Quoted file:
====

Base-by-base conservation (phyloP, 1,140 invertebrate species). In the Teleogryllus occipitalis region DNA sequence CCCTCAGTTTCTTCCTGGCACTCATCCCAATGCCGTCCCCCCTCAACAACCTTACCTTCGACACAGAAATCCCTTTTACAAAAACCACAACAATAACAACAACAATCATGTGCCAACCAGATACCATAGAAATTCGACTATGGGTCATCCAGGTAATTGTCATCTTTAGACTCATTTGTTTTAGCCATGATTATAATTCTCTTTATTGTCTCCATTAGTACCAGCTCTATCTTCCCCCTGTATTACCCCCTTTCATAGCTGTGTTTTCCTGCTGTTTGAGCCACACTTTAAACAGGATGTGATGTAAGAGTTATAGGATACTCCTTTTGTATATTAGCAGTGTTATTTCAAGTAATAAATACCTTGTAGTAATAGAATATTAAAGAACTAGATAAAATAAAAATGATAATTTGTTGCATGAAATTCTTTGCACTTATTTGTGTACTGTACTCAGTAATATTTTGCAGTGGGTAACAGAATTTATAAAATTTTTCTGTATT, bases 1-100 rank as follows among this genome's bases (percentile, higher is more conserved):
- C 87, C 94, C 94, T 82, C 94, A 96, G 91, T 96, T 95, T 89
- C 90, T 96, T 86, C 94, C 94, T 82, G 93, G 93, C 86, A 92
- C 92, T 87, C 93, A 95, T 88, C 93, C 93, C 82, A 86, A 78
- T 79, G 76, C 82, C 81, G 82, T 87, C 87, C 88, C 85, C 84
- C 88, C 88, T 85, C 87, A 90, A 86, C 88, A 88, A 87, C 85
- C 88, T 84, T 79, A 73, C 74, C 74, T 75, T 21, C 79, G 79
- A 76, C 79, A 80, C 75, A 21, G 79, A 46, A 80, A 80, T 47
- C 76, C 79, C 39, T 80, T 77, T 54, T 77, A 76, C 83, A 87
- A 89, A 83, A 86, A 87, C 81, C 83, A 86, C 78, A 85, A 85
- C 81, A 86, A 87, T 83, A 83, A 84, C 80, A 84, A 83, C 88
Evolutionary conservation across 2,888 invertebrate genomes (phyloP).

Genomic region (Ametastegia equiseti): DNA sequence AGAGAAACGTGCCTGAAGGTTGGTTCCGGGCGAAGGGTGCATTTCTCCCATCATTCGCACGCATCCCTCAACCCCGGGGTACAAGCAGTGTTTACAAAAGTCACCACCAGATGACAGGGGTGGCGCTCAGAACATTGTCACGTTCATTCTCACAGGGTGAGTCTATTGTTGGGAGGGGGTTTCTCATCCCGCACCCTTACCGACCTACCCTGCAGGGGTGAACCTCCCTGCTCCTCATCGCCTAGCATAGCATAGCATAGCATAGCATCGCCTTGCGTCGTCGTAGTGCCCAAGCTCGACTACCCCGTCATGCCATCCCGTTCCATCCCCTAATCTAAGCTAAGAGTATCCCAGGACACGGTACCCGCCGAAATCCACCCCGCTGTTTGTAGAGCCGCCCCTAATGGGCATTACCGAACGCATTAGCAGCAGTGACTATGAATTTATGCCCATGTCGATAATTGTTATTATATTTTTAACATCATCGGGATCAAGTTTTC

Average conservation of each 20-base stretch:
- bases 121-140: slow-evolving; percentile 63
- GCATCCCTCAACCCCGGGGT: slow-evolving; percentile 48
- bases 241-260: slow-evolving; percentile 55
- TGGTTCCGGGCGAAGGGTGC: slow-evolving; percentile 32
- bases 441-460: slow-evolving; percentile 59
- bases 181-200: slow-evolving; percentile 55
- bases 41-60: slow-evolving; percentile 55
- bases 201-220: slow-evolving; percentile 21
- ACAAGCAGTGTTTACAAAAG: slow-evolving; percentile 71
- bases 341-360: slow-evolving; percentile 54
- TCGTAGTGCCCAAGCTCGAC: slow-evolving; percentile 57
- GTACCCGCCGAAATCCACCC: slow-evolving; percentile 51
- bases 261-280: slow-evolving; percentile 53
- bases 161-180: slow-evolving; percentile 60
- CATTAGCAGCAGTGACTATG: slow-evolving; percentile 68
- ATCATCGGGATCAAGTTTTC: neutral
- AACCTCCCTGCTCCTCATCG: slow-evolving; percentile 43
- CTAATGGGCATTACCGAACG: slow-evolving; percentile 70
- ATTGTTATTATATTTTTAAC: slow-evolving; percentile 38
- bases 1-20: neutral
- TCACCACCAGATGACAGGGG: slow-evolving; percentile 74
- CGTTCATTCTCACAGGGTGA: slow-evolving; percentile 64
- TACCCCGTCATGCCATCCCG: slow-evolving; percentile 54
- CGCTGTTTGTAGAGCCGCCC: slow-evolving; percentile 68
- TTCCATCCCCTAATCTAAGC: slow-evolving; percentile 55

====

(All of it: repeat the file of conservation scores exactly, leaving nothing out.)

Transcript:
Base-by-base conservation (phyloP, 1,140 invertebrate species). In the Teleogryllus occipitalis region DNA sequence CCCTCAGTTTCTTCCTGGCACTCATCCCAATGCCGTCCCCCCTCAACAACCTTACCTTCGACACAGAAATCCCTTTTACAAAAACCACAACAATAACAACAACAATCATGTGCCAACCAGATACCATAGAAATTCGACTATGGGTCATCCAGGTAATTGTCATCTTTAGACTCATTTGTTTTAGCCATGATTATAATTCTCTTTATTGTCTCCATTAGTACCAGCTCTATCTTCCCCCTGTATTACCCCCTTTCATAGCTGTGTTTTCCTGCTGTTTGAGCCACACTTTAAACAGGATGTGATGTAAGAGTTATAGGATACTCCTTTTGTATATTAGCAGTGTTATTTCAAGTAATAAATACCTTGTAGTAATAGAATATTAAAGAACTAGATAAAATAAAAATGATAATTTGTTGCATGAAATTCTTTGCACTTATTTGTGTACTGTACTCAGTAATATTTTGCAGTGGGTAACAGAATTTATAAAATTTTTCTGTATT, bases 1-100 rank as follows among this genome's bases (percentile, higher is more conserved):
- C 87, C 94, C 94, T 82, C 94, A 96, G 91, T 96, T 95, T 89
- C 90, T 96, T 86, C 94, C 94, T 82, G 93, G 93, C 86, A 92
- C 92, T 87, C 93, A 95, T 88, C 93, C 93, C 82, A 86, A 78
- T 79, G 76, C 82, C 81, G 82, T 87, C 87, C 88, C 85, C 84
- C 88, C 88, T 85, C 87, A 90, A 86, C 88, A 88, A 87, C 85
- C 88, T 84, T 79, A 73, C 74, C 74, T 75, T 21, C 79, G 79
- A 76, C 79, A 80, C 75, A 21, G 79, A 46, A 80, A 80, T 47
- C 76, C 79, C 39, T 80, T 77, T 54, T 77, A 76, C 83, A 87
- A 89, A 83, A 86, A 87, C 81, C 83, A 86, C 78, A 85, A 85
- C 81, A 86, A 87, T 83, A 83, A 84, C 80, A 84, A 83, C 88
Evolutionary conservation across 2,888 invertebrate genomes (phyloP).

Genomic region (Ametastegia equiseti): DNA sequence AGAGAAACGTGCCTGAAGGTTGGTTCCGGGCGAAGGGTGCATTTCTCCCATCATTCGCACGCATCCCTCAACCCCGGGGTACAAGCAGTGTTTACAAAAGTCACCACCAGATGACAGGGGTGGCGCTCAGAACATTGTCACGTTCATTCTCACAGGGTGAGTCTATTGTTGGGAGGGGGTTTCTCATCCCGCACCCTTACCGACCTACCCTGCAGGGGTGAACCTCCCTGCTCCTCATCGCCTAGCATAGCATAGCATAGCATAGCATCGCCTTGCGTCGTCGTAGTGCCCAAGCTCGACTACCCCGTCATGCCATCCCGTTCCATCCCCTAATCTAAGCTAAGAGTATCCCAGGACACGGTACCCGCCGAAATCCACCCCGCTGTTTGTAGAGCCGCCCCTAATGGGCATTACCGAACGCATTAGCAGCAGTGACTATGAATTTATGCCCATGTCGATAATTGTTATTATATTTTTAACATCATCGGGATCAAGTTTTC

Average conservation of each 20-base stretch:
- bases 121-140: slow-evolving; percentile 63
- GCATCCCTCAACCCCGGGGT: slow-evolving; percentile 48
- bases 241-260: slow-evolving; percentile 55
- TGGTTCCGGGCGAAGGGTGC: slow-evolving; percentile 32
- bases 441-460: slow-evolving; percentile 59
- bases 181-200: slow-evolving; percentile 55
- bases 41-60: slow-evolving; percentile 55
- bases 201-220: slow-evolving; percentile 21
- ACAAGCAGTGTTTACAAAAG: slow-evolving; percentile 71
- bases 341-360: slow-evolving; percentile 54
- TCGTAGTGCCCAAGCTCGAC: slow-evolving; percentile 57
- GTACCCGCCGAAATCCACCC: slow-evolving; percentile 51
- bases 261-280: slow-evolving; percentile 53
- bases 161-180: slow-evolving; percentile 60
- CATTAGCAGCAGTGACTATG: slow-evolving; percentile 68
- ATCATCGGGATCAAGTTTTC: neutral
- AACCTCCCTGCTCCTCATCG: slow-evolving; percentile 43
- CTAATGGGCATTACCGAACG: slow-evolving; percentile 70
- ATTGTTATTATATTTTTAAC: slow-evolving; percentile 38
- bases 1-20: neutral
- TCACCACCAGATGACAGGGG: slow-evolving; percentile 74
- CGTTCATTCTCACAGGGTGA: slow-evolving; percentile 64
- TACCCCGTCATGCCATCCCG: slow-evolving; percentile 54
- CGCTGTTTGTAGAGCCGCCC: slow-evolving; percentile 68
- TTCCATCCCCTAATCTAAGC: slow-evolving; percentile 55